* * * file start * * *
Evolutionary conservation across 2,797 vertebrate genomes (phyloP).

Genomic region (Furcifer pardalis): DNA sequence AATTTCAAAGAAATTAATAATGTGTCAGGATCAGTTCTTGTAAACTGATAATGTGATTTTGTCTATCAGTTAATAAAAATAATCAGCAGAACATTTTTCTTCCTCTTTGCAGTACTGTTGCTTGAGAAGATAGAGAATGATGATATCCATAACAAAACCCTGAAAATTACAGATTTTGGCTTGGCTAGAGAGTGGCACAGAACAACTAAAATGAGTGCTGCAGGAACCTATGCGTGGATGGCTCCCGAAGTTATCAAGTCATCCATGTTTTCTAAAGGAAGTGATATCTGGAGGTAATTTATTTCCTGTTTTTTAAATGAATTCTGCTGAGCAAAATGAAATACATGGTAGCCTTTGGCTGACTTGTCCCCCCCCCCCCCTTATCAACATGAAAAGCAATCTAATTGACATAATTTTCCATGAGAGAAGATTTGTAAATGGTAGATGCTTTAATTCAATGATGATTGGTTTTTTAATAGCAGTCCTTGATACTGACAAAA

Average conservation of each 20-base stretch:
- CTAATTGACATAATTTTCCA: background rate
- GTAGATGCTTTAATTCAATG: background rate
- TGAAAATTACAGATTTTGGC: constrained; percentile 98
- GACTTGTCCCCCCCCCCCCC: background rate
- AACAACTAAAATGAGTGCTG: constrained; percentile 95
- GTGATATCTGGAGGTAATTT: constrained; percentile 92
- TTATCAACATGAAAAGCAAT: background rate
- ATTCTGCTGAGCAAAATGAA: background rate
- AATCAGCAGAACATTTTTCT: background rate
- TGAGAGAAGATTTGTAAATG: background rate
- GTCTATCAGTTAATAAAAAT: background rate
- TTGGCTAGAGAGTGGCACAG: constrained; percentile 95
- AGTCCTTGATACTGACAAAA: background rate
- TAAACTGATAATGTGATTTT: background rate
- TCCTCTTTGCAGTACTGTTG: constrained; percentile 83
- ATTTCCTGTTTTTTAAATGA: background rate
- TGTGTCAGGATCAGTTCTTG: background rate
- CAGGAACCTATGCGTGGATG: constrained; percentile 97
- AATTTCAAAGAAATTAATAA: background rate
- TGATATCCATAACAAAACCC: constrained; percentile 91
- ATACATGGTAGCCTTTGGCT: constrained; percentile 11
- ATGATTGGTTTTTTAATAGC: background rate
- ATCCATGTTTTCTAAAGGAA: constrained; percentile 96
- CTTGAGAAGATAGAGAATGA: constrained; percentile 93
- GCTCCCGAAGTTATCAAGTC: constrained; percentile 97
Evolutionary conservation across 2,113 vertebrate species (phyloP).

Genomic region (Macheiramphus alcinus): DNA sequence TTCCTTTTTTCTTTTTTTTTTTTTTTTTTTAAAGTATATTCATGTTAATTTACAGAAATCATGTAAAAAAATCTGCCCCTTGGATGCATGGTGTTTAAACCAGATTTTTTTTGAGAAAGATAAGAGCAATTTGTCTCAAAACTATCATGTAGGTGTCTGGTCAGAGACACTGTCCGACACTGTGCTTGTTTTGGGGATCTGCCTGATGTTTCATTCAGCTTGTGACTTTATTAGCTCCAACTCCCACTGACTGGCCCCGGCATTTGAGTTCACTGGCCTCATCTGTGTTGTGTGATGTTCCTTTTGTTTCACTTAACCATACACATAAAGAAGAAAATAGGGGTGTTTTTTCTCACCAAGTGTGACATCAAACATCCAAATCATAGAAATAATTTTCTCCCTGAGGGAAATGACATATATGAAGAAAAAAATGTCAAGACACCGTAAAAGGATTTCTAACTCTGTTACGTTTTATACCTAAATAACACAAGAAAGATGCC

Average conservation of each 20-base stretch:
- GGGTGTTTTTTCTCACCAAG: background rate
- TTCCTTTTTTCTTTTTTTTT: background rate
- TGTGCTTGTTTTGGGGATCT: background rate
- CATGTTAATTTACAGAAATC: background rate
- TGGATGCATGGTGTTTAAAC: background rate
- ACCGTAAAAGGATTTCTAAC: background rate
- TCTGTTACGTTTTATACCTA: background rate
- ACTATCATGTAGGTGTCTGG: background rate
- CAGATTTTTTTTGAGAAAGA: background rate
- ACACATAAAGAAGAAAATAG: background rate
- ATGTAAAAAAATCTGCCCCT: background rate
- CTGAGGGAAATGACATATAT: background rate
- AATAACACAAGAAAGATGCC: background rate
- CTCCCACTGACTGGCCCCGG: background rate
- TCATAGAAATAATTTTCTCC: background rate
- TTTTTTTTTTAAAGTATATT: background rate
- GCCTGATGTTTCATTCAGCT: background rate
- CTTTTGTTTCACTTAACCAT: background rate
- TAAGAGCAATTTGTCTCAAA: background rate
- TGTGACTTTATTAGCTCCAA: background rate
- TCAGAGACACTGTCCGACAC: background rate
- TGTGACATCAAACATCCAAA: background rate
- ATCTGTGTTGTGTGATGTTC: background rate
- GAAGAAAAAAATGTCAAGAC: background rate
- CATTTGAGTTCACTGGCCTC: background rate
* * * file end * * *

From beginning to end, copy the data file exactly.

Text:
Evolutionary conservation across 2,797 vertebrate genomes (phyloP).

Genomic region (Furcifer pardalis): DNA sequence AATTTCAAAGAAATTAATAATGTGTCAGGATCAGTTCTTGTAAACTGATAATGTGATTTTGTCTATCAGTTAATAAAAATAATCAGCAGAACATTTTTCTTCCTCTTTGCAGTACTGTTGCTTGAGAAGATAGAGAATGATGATATCCATAACAAAACCCTGAAAATTACAGATTTTGGCTTGGCTAGAGAGTGGCACAGAACAACTAAAATGAGTGCTGCAGGAACCTATGCGTGGATGGCTCCCGAAGTTATCAAGTCATCCATGTTTTCTAAAGGAAGTGATATCTGGAGGTAATTTATTTCCTGTTTTTTAAATGAATTCTGCTGAGCAAAATGAAATACATGGTAGCCTTTGGCTGACTTGTCCCCCCCCCCCCCTTATCAACATGAAAAGCAATCTAATTGACATAATTTTCCATGAGAGAAGATTTGTAAATGGTAGATGCTTTAATTCAATGATGATTGGTTTTTTAATAGCAGTCCTTGATACTGACAAAA

Average conservation of each 20-base stretch:
- CTAATTGACATAATTTTCCA: background rate
- GTAGATGCTTTAATTCAATG: background rate
- TGAAAATTACAGATTTTGGC: constrained; percentile 98
- GACTTGTCCCCCCCCCCCCC: background rate
- AACAACTAAAATGAGTGCTG: constrained; percentile 95
- GTGATATCTGGAGGTAATTT: constrained; percentile 92
- TTATCAACATGAAAAGCAAT: background rate
- ATTCTGCTGAGCAAAATGAA: background rate
- AATCAGCAGAACATTTTTCT: background rate
- TGAGAGAAGATTTGTAAATG: background rate
- GTCTATCAGTTAATAAAAAT: background rate
- TTGGCTAGAGAGTGGCACAG: constrained; percentile 95
- AGTCCTTGATACTGACAAAA: background rate
- TAAACTGATAATGTGATTTT: background rate
- TCCTCTTTGCAGTACTGTTG: constrained; percentile 83
- ATTTCCTGTTTTTTAAATGA: background rate
- TGTGTCAGGATCAGTTCTTG: background rate
- CAGGAACCTATGCGTGGATG: constrained; percentile 97
- AATTTCAAAGAAATTAATAA: background rate
- TGATATCCATAACAAAACCC: constrained; percentile 91
- ATACATGGTAGCCTTTGGCT: constrained; percentile 11
- ATGATTGGTTTTTTAATAGC: background rate
- ATCCATGTTTTCTAAAGGAA: constrained; percentile 96
- CTTGAGAAGATAGAGAATGA: constrained; percentile 93
- GCTCCCGAAGTTATCAAGTC: constrained; percentile 97
Evolutionary conservation across 2,113 vertebrate species (phyloP).

Genomic region (Macheiramphus alcinus): DNA sequence TTCCTTTTTTCTTTTTTTTTTTTTTTTTTTAAAGTATATTCATGTTAATTTACAGAAATCATGTAAAAAAATCTGCCCCTTGGATGCATGGTGTTTAAACCAGATTTTTTTTGAGAAAGATAAGAGCAATTTGTCTCAAAACTATCATGTAGGTGTCTGGTCAGAGACACTGTCCGACACTGTGCTTGTTTTGGGGATCTGCCTGATGTTTCATTCAGCTTGTGACTTTATTAGCTCCAACTCCCACTGACTGGCCCCGGCATTTGAGTTCACTGGCCTCATCTGTGTTGTGTGATGTTCCTTTTGTTTCACTTAACCATACACATAAAGAAGAAAATAGGGGTGTTTTTTCTCACCAAGTGTGACATCAAACATCCAAATCATAGAAATAATTTTCTCCCTGAGGGAAATGACATATATGAAGAAAAAAATGTCAAGACACCGTAAAAGGATTTCTAACTCTGTTACGTTTTATACCTAAATAACACAAGAAAGATGCC

Average conservation of each 20-base stretch:
- GGGTGTTTTTTCTCACCAAG: background rate
- TTCCTTTTTTCTTTTTTTTT: background rate
- TGTGCTTGTTTTGGGGATCT: background rate
- CATGTTAATTTACAGAAATC: background rate
- TGGATGCATGGTGTTTAAAC: background rate
- ACCGTAAAAGGATTTCTAAC: background rate
- TCTGTTACGTTTTATACCTA: background rate
- ACTATCATGTAGGTGTCTGG: background rate
- CAGATTTTTTTTGAGAAAGA: background rate
- ACACATAAAGAAGAAAATAG: background rate
- ATGTAAAAAAATCTGCCCCT: background rate
- CTGAGGGAAATGACATATAT: background rate
- AATAACACAAGAAAGATGCC: background rate
- CTCCCACTGACTGGCCCCGG: background rate
- TCATAGAAATAATTTTCTCC: background rate
- TTTTTTTTTTAAAGTATATT: background rate
- GCCTGATGTTTCATTCAGCT: background rate
- CTTTTGTTTCACTTAACCAT: background rate
- TAAGAGCAATTTGTCTCAAA: background rate
- TGTGACTTTATTAGCTCCAA: background rate
- TCAGAGACACTGTCCGACAC: background rate
- TGTGACATCAAACATCCAAA: background rate
- ATCTGTGTTGTGTGATGTTC: background rate
- GAAGAAAAAAATGTCAAGAC: background rate
- CATTTGAGTTCACTGGCCTC: background rate